Form and Content

(Masterpieces of Women's Literature)

Marina Tsvetayeva is one of the four great Russian poets of the twentieth century. The other three, all Tsvetayeva’s contemporaries—Boris Pasternak, Osip Mandelstam, and Anna Akhmatova—are better known in the West, not least because of the almost insurmountable difficulties of translating Tsvetayeva’s peculiar poetic genius. Her poetry is difficult not because it is obscure or esoteric—on the contrary, it is passionate and direct speech—but because much of its expressiveness relies on verbal association, on sound compressed, contracted, and then released with tremendous energy. Although she was established and acknowledged as a major talent by the time she left Russia in 1922, Tsvetayeva never easily fit into any school or movement.

Selected Poems of Marina Tsvetayeva is a small volume intended to give the English-speaking reader some sense of Tsvetayeva’s life’s work. Poet and novelist Elaine Feinstein has based her versions on literal, nonpoetic translations done by Russian-speaking scholars and translators, and out of an enormous body of work (Tsvetayeva wrote more than two thousand lyric poems) has chosen mostly shorter lyrics and arranged them in chronological order. Although Tsvetayeva’s precocious adolescent verses, first published in 1908, own praise and recognition even during the literary boom of Russia’s prewar years, Feinstein begins with her more mature work of 1915 and 1916. Moving from old themes (her own...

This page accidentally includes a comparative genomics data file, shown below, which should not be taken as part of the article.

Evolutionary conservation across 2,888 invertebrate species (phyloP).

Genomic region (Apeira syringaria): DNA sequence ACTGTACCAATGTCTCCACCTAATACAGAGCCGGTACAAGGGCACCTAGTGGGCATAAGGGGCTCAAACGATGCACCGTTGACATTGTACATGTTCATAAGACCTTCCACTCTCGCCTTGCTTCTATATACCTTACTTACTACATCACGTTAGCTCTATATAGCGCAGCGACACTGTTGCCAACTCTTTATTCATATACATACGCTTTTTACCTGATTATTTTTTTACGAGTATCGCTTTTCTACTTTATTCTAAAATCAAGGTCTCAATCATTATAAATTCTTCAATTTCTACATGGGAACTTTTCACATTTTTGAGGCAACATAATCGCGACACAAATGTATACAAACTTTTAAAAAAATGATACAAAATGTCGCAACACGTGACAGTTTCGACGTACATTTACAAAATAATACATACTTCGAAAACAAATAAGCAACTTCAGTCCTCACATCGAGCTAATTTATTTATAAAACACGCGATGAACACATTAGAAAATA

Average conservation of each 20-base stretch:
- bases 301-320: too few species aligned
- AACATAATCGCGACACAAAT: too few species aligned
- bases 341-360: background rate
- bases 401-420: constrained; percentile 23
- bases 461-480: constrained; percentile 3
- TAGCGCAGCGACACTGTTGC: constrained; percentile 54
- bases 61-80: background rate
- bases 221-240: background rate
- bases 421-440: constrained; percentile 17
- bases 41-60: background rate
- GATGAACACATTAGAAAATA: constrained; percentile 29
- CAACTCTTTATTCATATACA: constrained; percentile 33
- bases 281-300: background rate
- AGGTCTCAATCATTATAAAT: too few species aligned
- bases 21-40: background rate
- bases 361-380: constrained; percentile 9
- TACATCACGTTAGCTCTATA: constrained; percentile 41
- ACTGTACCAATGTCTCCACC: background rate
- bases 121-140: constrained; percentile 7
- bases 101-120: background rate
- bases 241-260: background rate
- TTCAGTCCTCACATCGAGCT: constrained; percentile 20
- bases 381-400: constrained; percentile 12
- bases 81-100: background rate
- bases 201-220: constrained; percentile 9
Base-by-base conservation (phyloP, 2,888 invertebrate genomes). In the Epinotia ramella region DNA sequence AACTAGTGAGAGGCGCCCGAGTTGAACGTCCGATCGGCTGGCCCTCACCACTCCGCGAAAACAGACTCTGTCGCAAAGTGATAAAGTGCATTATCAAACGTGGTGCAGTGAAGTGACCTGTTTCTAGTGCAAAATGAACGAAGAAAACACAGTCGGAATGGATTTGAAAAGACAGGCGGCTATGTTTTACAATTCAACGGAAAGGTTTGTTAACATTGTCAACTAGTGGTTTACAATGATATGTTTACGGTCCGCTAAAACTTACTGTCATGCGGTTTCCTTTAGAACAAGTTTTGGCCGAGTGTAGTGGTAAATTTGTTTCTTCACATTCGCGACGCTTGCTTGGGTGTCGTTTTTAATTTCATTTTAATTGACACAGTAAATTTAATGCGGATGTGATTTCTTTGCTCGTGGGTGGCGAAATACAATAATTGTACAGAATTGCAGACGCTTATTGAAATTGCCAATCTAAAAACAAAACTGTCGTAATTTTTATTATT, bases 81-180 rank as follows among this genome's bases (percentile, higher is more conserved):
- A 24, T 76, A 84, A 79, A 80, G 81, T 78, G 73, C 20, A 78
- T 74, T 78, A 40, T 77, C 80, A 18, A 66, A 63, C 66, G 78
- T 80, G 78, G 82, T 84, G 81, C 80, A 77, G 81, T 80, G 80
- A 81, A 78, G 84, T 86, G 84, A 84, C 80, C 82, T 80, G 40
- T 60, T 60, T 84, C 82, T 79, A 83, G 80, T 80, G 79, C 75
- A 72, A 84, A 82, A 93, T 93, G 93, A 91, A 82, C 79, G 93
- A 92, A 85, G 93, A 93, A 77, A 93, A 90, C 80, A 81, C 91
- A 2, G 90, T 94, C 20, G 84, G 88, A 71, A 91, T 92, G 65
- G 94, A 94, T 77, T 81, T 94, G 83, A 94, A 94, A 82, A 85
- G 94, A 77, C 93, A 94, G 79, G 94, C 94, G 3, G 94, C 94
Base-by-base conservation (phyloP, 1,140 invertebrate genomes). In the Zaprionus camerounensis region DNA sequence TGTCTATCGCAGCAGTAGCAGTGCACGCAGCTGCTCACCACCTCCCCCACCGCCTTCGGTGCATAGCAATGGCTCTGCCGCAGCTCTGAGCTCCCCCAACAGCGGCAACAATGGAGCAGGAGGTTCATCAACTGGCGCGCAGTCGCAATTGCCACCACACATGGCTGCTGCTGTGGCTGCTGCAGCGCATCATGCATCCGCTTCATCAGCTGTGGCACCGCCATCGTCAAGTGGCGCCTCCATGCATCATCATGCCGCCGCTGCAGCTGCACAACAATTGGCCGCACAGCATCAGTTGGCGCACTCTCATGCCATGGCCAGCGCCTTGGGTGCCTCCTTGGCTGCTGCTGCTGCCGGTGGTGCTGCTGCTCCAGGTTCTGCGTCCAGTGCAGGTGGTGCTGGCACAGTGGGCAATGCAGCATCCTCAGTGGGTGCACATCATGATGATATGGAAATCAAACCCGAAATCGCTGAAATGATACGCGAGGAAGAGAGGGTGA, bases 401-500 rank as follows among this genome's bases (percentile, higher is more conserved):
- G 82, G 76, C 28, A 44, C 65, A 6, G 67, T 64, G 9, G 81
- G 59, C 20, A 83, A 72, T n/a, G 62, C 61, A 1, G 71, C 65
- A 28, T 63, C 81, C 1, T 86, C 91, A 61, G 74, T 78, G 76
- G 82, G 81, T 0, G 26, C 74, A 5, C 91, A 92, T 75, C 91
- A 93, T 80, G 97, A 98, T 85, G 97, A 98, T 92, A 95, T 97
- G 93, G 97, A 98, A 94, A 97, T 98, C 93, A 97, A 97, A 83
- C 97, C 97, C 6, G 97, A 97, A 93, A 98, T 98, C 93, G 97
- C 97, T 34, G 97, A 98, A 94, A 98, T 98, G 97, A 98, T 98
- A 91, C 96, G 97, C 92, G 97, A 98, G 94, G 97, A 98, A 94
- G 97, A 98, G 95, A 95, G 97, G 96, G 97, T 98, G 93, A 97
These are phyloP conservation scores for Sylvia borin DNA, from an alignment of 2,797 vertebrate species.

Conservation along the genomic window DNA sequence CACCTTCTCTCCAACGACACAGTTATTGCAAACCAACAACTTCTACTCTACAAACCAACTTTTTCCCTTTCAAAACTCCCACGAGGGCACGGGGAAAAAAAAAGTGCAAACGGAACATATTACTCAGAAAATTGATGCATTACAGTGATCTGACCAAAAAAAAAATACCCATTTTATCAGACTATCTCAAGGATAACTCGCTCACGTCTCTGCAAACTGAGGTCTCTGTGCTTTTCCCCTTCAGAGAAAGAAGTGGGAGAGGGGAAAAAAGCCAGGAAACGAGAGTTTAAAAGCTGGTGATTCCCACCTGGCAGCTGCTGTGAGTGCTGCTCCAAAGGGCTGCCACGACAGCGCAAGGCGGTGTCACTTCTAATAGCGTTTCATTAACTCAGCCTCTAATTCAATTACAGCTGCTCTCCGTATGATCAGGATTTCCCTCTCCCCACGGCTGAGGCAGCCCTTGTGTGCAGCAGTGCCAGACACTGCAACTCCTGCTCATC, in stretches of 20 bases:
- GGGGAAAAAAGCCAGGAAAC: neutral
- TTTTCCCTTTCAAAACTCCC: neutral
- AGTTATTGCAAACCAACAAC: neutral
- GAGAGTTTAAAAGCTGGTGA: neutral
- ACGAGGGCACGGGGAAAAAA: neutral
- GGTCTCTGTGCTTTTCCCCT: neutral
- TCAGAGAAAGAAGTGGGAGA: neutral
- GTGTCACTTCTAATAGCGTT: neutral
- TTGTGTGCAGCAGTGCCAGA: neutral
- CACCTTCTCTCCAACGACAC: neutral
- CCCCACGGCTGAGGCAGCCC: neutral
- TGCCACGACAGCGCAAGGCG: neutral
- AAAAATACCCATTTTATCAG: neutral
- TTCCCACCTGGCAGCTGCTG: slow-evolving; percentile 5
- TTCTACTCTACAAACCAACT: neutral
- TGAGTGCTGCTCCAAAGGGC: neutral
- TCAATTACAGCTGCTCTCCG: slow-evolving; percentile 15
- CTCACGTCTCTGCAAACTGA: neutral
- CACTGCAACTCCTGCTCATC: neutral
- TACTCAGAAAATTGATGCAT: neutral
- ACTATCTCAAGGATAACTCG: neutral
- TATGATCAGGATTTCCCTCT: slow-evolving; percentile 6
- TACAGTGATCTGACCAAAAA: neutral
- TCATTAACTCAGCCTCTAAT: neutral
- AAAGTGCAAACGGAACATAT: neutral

(The entire section is 493 words.)